I listen to my body and to my wife to make sure I am not overdoing things. We have hired younger folks to clean up after the New England snowstorms. At 70, that’s probably a good idea even if I was not dealing with cancer. I’m also thankful have the strength and energy to be involved in my church.

I wrote this at the suggestion of Dr. Mittal. From our first meeting, her caring nature and professionalism were on full display. She encouraged me to share my journey with kidney cancer – that it might resonate with and perhaps encourage someone who is dealing with advanced renal cancer.

I hope my story strikes a chord in someone’s heart and provides some encouragement and hope to those walking through similar journeys. It would have been easy to give up in the spring and early summer of 2018. Instead, with the help of my doctors and family, I did not give up and continue to make progress. I have enjoyed a longer life and a much higher quality of life than I would have thought possible when diagnosed almost three years

Life is meant to be lived, not just survived. I am thankful every day to each person that has helped me to continuing living through cancer, not just survive.

Recent Blog Posts

9 thoughts on ““Life is meant to be lived, not just survived.””

  1. Thank you for sharing! I also was diagnosed with kidney cancer in spring 2018 – had already spread to bones. Fortunately, I have so far not had extreme pain or back surgery – but have had much radiation and medication. Unfortunately, immunotherapy has not worked for me. Now I’m on a daily dose of a targeted molecular therapy which so far has kept the cancer at bay.
    I just turned 71 and share your philosophy – keep as active as possible. So thankful for medical team, family, and friends. So thankful for my long and excellent life.
    Best of luck to you.

  2. My dad is battling kidney cancer. Today was a hard day. He is fighting. This post gives me hope. Thank you for sharing. Prayers for you and stay well.

  3. Thank you for sharing your story. I cannot believe the similarities that I have with your story. I too was diagnosed with Stage IV kidney cancer in August 2018 at the age of 52. The Primary tumour being in my right kidney. It had also spread to my spine. I had major spinal surgery to keep me mobile. I have a lot of metal rods holding my spine together. The pain was and still is at times difficult to bear. I take great strength from your story. I am currently on a targeted therapy treatment and am waiting on a scan to see if I am responding. Stay strong and keep active. Sending my best wishes to you.

    1. Hi Elizabeth. I know everyone’s walk through cancer is unique. I never imagined I would still be here 3 years after my diagnosis, but I also know things can change quickly. I am praying for your Dad, for you and all who love him. Sending a virtual hug your way.

  4. Jenny P. Thanks so much for sharing your thoughts and situation. We are all unique and face unique challenges. But, when I had my chypoplasty there were no guarantees that I wouldn’t come out of it with some degree of paralysis. I do not have the metal rods that you had inserted, but there was plenty of cancer in a number of my vertebrae. It is the immunotherapy that has continued to keep my symptoms under control, and I thank God for this valuable addition to the physician’s toolbox, as Dr. Mittal calls it.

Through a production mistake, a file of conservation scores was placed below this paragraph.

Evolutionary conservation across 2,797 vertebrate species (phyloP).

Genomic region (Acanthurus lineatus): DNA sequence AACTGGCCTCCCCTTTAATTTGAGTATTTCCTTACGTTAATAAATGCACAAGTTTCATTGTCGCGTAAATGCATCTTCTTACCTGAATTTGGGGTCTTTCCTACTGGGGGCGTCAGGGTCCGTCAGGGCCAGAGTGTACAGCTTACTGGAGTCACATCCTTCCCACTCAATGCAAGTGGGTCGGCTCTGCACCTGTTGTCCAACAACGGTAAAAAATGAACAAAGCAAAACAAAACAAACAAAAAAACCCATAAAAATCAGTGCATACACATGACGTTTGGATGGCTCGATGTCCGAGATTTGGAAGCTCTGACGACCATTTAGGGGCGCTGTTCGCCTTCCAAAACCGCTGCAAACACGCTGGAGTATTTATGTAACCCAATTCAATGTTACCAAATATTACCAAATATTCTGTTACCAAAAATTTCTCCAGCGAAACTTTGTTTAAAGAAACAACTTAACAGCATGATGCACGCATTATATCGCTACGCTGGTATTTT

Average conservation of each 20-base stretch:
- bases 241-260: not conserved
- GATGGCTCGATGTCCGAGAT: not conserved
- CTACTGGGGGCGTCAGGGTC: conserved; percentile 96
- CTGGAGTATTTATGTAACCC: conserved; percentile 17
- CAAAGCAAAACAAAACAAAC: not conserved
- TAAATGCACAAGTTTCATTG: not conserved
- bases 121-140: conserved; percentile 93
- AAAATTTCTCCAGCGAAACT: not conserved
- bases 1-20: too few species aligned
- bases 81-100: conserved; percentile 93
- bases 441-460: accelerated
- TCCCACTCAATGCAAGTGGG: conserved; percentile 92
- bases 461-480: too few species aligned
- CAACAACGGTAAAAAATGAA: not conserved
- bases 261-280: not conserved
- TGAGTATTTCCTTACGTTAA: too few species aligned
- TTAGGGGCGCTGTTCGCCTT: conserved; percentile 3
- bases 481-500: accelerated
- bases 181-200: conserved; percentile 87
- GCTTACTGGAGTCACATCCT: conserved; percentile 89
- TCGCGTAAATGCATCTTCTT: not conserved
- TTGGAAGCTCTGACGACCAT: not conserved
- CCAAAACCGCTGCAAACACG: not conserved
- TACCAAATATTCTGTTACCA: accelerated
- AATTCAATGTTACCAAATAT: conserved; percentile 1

5. These are all stories of hope! I, too, was diagnosed w/ stage 4 renal cell carcinoma in August of 1990 @ age 36. A long story short I had 5 major surgeries & finally immunotherapy in 1999 which had just been approved called interleukin 2 & interferon. I am now 67 & living a normal life. Thank God & the doctors @ City of Hope here in California.

  6. Thank you for sharing your story. I too was diagnosed with Stage 4 renal cell carcinoma in 2017. I’m now 69 and living life one day at a time and thanking God for His continued healing. God bless you.

  7. I have been fighting Stage IV Renal Cell Carcinoma for the last 7 years. I lost my left kidney, left ureter, gallbladder, and a chunk of my liver where it is still. I am also diabetic and a Covid survivor. The prayers of friends keep me alive. I am also getting stronger, a little bit at a time. VA Miami is keeping me alive. I take Sunitinib for two weeks on and one week off. It’s the fifth medication that I take and so far it has no side effects. You can live with cancer, it is not fun, but I enjoy my six grandchildren and friends. God bless you all.

  8. Thanks for sharing. I am going through a similar journey and currently hit a few “pot holes” on my survival road trying to get back to a state of thriving. Lately these setbacks have rattled my mental state but getting cleared to resume activities and reading stories such as yours are helping get me back on track.

Leave a Reply

Your email address will not be published. Required fields are marked *